When I was fourteen and fifteen years old I was ‘lucky’ enough to secure a summer job working with my mother in her office. It was your average office work, filing papers, making copies, running to and from the mail room. Oh, and it was from 8am-4pm Monday-Friday. It was after working here that I vowed to myself never to hold an office job.
I found the work utterly boring. Maybe working during my summer break didn’t help, but I just remember looking at the clock every ten minutes, willing it with my mind to move faster so I could finally clock out after an eight hour work day. My ten minutes breaks were always too short, and the last half hour of the day always took the longest. It just wasn’t for me.
I was sixteen when I got a job working at Dunkin Donuts. I stayed for two years. They wanted to promote me to a manager. I wanted out. I mean, the mornings were the best. That 7am coffee rush with the line of ten cars in the drive-thru. We had a time that we needed to beat- getting every car in and out in under two minutes- that just sent my adrenaline rushing. But at about 10am when everyone was in school and work and the pace slowed down I would pull out my hair. Being bored is not one of my favorite pastimes. And at Dunkin they always said “If you have time to lean you have time to clean.” Well, sometimes there was nothing to clean. Sometimes you cleaned till everything was clean and you were bored and you still had three hours to kill till you could punch out. I wanted to punch a wall.
I wanted out so I got out. I took a job in retail. Working at Forever 21 seemed like a fun job. You were surrounded by cute clothes all day. You got a discount. Life couldn’t be better. Except for weekdays when there were no shoppers and the managers would tell us to straighten the hangers and refold the clothes. Busy work. I seriously hate busy work. Again I found myself slipping away to look at the clock. So slowly counting the hours until I could go home. Time always flies when you’re shopping. And then when you’re working in a clothing store it decides to stand still. (Minus the weekends.) Lucky I went off to Mortuary school after two years and waved good-bye to retail.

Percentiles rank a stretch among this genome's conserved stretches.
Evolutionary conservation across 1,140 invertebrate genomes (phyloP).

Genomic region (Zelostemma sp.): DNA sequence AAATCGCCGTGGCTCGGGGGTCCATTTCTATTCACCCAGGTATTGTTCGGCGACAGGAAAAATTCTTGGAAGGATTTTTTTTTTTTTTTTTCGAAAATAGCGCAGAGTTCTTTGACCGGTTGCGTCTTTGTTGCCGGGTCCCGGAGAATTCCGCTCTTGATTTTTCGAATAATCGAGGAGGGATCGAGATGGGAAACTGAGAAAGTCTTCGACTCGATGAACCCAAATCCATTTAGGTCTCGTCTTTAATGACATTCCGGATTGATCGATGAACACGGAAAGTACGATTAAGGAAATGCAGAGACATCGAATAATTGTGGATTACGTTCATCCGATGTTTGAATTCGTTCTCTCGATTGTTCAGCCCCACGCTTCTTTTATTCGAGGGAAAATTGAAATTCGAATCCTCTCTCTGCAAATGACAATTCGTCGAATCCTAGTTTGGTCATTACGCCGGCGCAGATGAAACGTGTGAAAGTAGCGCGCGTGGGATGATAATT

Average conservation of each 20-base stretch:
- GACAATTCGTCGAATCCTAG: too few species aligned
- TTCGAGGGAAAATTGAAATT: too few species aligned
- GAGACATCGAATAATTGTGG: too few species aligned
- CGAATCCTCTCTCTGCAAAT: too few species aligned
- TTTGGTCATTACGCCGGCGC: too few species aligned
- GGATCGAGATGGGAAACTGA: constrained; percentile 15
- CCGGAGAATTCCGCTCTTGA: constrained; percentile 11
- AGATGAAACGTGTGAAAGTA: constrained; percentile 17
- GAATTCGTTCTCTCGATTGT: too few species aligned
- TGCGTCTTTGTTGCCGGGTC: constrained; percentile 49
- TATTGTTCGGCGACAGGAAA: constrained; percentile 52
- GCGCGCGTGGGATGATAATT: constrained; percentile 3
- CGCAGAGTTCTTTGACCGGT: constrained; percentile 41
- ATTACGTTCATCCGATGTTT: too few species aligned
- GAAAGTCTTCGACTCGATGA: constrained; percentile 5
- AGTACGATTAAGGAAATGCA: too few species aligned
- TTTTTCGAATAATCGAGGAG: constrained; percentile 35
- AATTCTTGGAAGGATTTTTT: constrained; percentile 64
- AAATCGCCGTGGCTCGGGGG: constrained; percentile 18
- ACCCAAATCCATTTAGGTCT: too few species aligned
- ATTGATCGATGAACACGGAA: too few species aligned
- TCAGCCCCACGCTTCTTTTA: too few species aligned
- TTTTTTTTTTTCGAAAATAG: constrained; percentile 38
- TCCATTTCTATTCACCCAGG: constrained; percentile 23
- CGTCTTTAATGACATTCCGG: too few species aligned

Today I have no such thing as a schedule. A funeral director is not a 9-5 job. It’s not even a Monday-Friday job. It’s a whenever someone dies you have to work job. It’s a we just got 9 death calls in 8 days job. It’s everything that I ever thought I would want in a job. I love it and I hate it.
I love it because if there is nothing to do I don’t go to work. I love it because when we’re busy the time flies by. I love it because we don’t have busy work but we are often very busy with work. I love it because I’m always learning.
I hate it because I don’t have weekends off. I hate it because when we’re busy I wish I had more than 24 hours in a day. I hate it because I can’t schedule a haircut or doctors appointment because I may have a funeral.
My past jobs have taught me that I hate busy work. My current job has taught me to take advantage of the time I do have for myself. One thing all of my jobs have taught me and that the funeral home had enforced has been that my time is precious. I’m not promised today. I’m not promised tomorrow. All I can do is my best. And I praise God that I’ve finally found a calling in which I’m not bored! Seriously, thank you, thank you, thank you!